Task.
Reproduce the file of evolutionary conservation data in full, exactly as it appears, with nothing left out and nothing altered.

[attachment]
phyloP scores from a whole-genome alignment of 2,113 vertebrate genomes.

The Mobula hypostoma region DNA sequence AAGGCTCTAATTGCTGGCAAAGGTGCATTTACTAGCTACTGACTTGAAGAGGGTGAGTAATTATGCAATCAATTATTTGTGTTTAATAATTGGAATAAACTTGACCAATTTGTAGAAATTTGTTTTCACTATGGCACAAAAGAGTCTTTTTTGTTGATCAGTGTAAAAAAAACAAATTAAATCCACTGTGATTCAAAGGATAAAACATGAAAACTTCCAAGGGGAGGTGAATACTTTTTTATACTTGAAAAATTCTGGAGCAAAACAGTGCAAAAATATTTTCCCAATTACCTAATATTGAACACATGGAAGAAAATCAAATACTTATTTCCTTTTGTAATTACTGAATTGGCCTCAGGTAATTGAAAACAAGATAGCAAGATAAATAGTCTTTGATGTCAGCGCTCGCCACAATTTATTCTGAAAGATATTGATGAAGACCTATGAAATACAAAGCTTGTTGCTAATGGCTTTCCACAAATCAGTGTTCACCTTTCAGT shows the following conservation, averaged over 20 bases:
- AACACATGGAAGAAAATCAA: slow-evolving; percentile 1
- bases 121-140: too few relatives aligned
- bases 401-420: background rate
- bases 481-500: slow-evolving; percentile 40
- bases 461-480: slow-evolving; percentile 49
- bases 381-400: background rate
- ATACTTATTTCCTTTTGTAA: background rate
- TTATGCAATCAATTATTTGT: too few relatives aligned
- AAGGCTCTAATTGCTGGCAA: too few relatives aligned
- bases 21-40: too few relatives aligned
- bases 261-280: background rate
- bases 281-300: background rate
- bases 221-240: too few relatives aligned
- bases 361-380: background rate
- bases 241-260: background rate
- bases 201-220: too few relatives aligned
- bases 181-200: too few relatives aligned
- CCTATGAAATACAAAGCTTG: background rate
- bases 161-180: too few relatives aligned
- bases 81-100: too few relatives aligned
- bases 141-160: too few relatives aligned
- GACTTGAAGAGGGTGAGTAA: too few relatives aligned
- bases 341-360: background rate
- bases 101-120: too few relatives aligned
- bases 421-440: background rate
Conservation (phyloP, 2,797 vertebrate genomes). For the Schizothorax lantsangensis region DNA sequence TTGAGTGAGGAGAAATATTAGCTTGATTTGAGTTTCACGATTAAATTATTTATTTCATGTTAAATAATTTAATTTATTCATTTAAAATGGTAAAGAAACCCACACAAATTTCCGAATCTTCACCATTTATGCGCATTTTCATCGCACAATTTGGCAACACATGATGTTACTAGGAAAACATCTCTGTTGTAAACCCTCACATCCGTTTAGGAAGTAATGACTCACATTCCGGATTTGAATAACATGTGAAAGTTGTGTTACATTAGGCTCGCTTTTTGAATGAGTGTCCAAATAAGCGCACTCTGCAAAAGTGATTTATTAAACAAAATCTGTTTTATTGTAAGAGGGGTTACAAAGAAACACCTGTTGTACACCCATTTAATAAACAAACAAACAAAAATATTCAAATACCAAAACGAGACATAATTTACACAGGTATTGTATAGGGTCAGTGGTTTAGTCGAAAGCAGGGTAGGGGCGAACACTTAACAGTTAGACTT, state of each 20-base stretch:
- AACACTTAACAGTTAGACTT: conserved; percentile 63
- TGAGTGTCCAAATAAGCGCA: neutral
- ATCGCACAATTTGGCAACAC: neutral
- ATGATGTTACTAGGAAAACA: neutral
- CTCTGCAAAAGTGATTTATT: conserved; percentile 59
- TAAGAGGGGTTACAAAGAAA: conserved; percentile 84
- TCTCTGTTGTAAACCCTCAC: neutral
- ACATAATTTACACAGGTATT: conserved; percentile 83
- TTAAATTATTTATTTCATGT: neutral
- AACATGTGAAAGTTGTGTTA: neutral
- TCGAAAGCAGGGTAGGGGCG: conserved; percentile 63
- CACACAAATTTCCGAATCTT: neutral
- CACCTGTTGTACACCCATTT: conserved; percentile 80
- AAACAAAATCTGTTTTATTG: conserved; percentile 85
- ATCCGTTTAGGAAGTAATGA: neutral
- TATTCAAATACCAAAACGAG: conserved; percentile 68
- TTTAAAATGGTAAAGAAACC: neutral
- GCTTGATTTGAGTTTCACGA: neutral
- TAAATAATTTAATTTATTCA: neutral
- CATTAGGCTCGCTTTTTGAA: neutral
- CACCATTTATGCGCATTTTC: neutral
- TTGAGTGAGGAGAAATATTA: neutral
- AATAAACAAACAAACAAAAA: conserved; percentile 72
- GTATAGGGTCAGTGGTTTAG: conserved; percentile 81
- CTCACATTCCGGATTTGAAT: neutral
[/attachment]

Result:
phyloP scores from a whole-genome alignment of 2,113 vertebrate genomes.

The Mobula hypostoma region DNA sequence AAGGCTCTAATTGCTGGCAAAGGTGCATTTACTAGCTACTGACTTGAAGAGGGTGAGTAATTATGCAATCAATTATTTGTGTTTAATAATTGGAATAAACTTGACCAATTTGTAGAAATTTGTTTTCACTATGGCACAAAAGAGTCTTTTTTGTTGATCAGTGTAAAAAAAACAAATTAAATCCACTGTGATTCAAAGGATAAAACATGAAAACTTCCAAGGGGAGGTGAATACTTTTTTATACTTGAAAAATTCTGGAGCAAAACAGTGCAAAAATATTTTCCCAATTACCTAATATTGAACACATGGAAGAAAATCAAATACTTATTTCCTTTTGTAATTACTGAATTGGCCTCAGGTAATTGAAAACAAGATAGCAAGATAAATAGTCTTTGATGTCAGCGCTCGCCACAATTTATTCTGAAAGATATTGATGAAGACCTATGAAATACAAAGCTTGTTGCTAATGGCTTTCCACAAATCAGTGTTCACCTTTCAGT shows the following conservation, averaged over 20 bases:
- AACACATGGAAGAAAATCAA: slow-evolving; percentile 1
- bases 121-140: too few relatives aligned
- bases 401-420: background rate
- bases 481-500: slow-evolving; percentile 40
- bases 461-480: slow-evolving; percentile 49
- bases 381-400: background rate
- ATACTTATTTCCTTTTGTAA: background rate
- TTATGCAATCAATTATTTGT: too few relatives aligned
- AAGGCTCTAATTGCTGGCAA: too few relatives aligned
- bases 21-40: too few relatives aligned
- bases 261-280: background rate
- bases 281-300: background rate
- bases 221-240: too few relatives aligned
- bases 361-380: background rate
- bases 241-260: background rate
- bases 201-220: too few relatives aligned
- bases 181-200: too few relatives aligned
- CCTATGAAATACAAAGCTTG: background rate
- bases 161-180: too few relatives aligned
- bases 81-100: too few relatives aligned
- bases 141-160: too few relatives aligned
- GACTTGAAGAGGGTGAGTAA: too few relatives aligned
- bases 341-360: background rate
- bases 101-120: too few relatives aligned
- bases 421-440: background rate
Conservation (phyloP, 2,797 vertebrate genomes). For the Schizothorax lantsangensis region DNA sequence TTGAGTGAGGAGAAATATTAGCTTGATTTGAGTTTCACGATTAAATTATTTATTTCATGTTAAATAATTTAATTTATTCATTTAAAATGGTAAAGAAACCCACACAAATTTCCGAATCTTCACCATTTATGCGCATTTTCATCGCACAATTTGGCAACACATGATGTTACTAGGAAAACATCTCTGTTGTAAACCCTCACATCCGTTTAGGAAGTAATGACTCACATTCCGGATTTGAATAACATGTGAAAGTTGTGTTACATTAGGCTCGCTTTTTGAATGAGTGTCCAAATAAGCGCACTCTGCAAAAGTGATTTATTAAACAAAATCTGTTTTATTGTAAGAGGGGTTACAAAGAAACACCTGTTGTACACCCATTTAATAAACAAACAAACAAAAATATTCAAATACCAAAACGAGACATAATTTACACAGGTATTGTATAGGGTCAGTGGTTTAGTCGAAAGCAGGGTAGGGGCGAACACTTAACAGTTAGACTT, state of each 20-base stretch:
- AACACTTAACAGTTAGACTT: conserved; percentile 63
- TGAGTGTCCAAATAAGCGCA: neutral
- ATCGCACAATTTGGCAACAC: neutral
- ATGATGTTACTAGGAAAACA: neutral
- CTCTGCAAAAGTGATTTATT: conserved; percentile 59
- TAAGAGGGGTTACAAAGAAA: conserved; percentile 84
- TCTCTGTTGTAAACCCTCAC: neutral
- ACATAATTTACACAGGTATT: conserved; percentile 83
- TTAAATTATTTATTTCATGT: neutral
- AACATGTGAAAGTTGTGTTA: neutral
- TCGAAAGCAGGGTAGGGGCG: conserved; percentile 63
- CACACAAATTTCCGAATCTT: neutral
- CACCTGTTGTACACCCATTT: conserved; percentile 80
- AAACAAAATCTGTTTTATTG: conserved; percentile 85
- ATCCGTTTAGGAAGTAATGA: neutral
- TATTCAAATACCAAAACGAG: conserved; percentile 68
- TTTAAAATGGTAAAGAAACC: neutral
- GCTTGATTTGAGTTTCACGA: neutral
- TAAATAATTTAATTTATTCA: neutral
- CATTAGGCTCGCTTTTTGAA: neutral
- CACCATTTATGCGCATTTTC: neutral
- TTGAGTGAGGAGAAATATTA: neutral
- AATAAACAAACAAACAAAAA: conserved; percentile 72
- GTATAGGGTCAGTGGTTTAG: conserved; percentile 81
- CTCACATTCCGGATTTGAAT: neutral